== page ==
According to the Park Service, “The first depot at Kelso opened in 1905, followed a few months later by a post office, an engine house and an “eating house” to serve both railroad employees and the passengers on trains without dining cars. The town grew over time, as more employees were needed and more of their families moved to the Mojave Desert to join them.”

Now it’s a visitor center, bookstore, and art gallery. We got out of the sun and wind and watched a Park Service movie. We almost watched it again just to sit in there.

The Kelso Depot Visitor Center in Mojave
Next Time

Now that I know what exists beyond I-15, I can’t wait to get back. We’ll go in through Baker (rather than the Cima Road to the east), explore the cinder cones and lave tubes, camp along a dirt road….and of course, I have several hikes picked out.

I found this on the Preserve website:

“Mojave National Preserve is vast. At 1.6 million acres, it is the third largest unit of the National Park System in the contiguous United States. While you won’t be able to experience it all in a single visit, taking the time to plan ahead will ensure a safe and rewarding adventure.

And remember: you can always come back…”

I’ll remember.


Here are the resources I used for our trip.
Hiking the Mojave Desert: The Natural and Cultural Heritage of Mojave National Preserve by Michel Digonnet

Hiking the Mojave Desert: The Natural and Cultural Heritage of Mojave National Preserve by Michel Digonnet


Mojave Desert Wildflowers: A Field Guide To Wildflowers, Trees, And Shrubs Of The Mojave Desert, Including The Mojave National Preserve, Death Valley National Park, and Joshua Tree National Park by Pam MackayMojave Desert Wildflowers: A Field Guide To Wildflowers, Trees, And Shrubs Of The Mojave Desert, Including The Mojave National Preserve, Death Valley National Park, and Joshua Tree National Park by Pam Mackay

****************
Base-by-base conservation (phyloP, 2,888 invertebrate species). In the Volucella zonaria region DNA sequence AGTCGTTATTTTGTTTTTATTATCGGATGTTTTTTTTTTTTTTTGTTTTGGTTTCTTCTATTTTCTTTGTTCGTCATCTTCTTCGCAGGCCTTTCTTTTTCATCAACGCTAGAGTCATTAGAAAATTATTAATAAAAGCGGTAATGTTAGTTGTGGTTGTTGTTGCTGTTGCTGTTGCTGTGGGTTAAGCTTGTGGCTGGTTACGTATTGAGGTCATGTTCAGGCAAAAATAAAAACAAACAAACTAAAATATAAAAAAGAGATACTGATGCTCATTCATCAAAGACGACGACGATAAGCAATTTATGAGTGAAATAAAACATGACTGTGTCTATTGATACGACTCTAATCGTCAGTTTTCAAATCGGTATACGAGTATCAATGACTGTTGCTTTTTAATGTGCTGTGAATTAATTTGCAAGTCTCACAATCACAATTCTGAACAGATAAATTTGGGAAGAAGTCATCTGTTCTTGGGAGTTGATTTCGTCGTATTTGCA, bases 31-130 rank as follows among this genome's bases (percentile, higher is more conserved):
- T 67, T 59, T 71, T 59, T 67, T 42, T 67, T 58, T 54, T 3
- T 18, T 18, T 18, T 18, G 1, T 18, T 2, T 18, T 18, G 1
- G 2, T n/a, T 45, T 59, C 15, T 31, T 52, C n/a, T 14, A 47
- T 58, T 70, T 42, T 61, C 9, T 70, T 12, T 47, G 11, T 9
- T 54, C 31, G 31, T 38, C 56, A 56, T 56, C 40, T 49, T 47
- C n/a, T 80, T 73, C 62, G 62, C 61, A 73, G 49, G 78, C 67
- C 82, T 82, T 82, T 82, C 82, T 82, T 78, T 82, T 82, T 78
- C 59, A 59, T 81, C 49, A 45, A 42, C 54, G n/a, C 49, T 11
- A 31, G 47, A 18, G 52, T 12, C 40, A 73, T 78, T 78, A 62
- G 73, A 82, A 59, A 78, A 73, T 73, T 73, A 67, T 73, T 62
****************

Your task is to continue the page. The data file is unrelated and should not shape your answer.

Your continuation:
Mojave National Preserve (National Geographic Trails Illustrated Map)

Mojave National Preserve (National Geographic Trails Illustrated Map)








Other Mojave Desert Camping and Hiking

Have you visited Mojave National Preserve? Abundant wildflowers, exceptional views, rocks to climb on, evening campfires makes Mojave desert camping one of our favorite things to do. | Mojave National Preserve Hiking | Mojave National Preserve Camping | California | Desert Trips

21 thoughts on “Mojave National Preserve”

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    1. I didn’t think I was a fan of deserts, either, but this trip plus five days in Death Valley changed my mind. There is so much going on when you look closely. That said, I still avoid them in summer!

  4. This place looks better than Death Valley and it’s sounds it too if it’s not so hot. The kids looked like they were enjoying playing. It’s great you take them to the outdoors to live as we did back in the day! I’d never heard of Mojave National Preserve, I’ll check it out next time I’m in that part of the world, the dunes look great.

  5. I love camping and that is exactly what we did when we visited the Mojave National Preserve about 10 years ago. What a great thing to do with your kids. Bringing them closer to the great outdoors. I am sure that they will thank you later in life for it.

  6. I never made it to the Mojave national preserve when I was in the US, though I did go to Death Valley. It does like a good park and with lots to see and do. Not sure I would want to roll around in the sand dunes though, I would love to climb the rocks though :-0

  7. This looks like a great backdrop for camping! I would love to explore the caves and attempt at deciphering the petroglyphs. Your family truly looks like they enjoyed the trip there. Death Valley where you mentioned your friend Woody joined up is also on my list. Plus, those globe mallows are gorgeous! I had no idea there would be vegetation in deserts other than cacti. I hope to explore more the USA soon!

  8. Sorry to hear you had a mishap with you camper trailer but at least it was sorted the next day. Looks like the kids had a ball and I think the junior ranger programs are fantastic. I hope you toasted some marshmallows over that campfire :)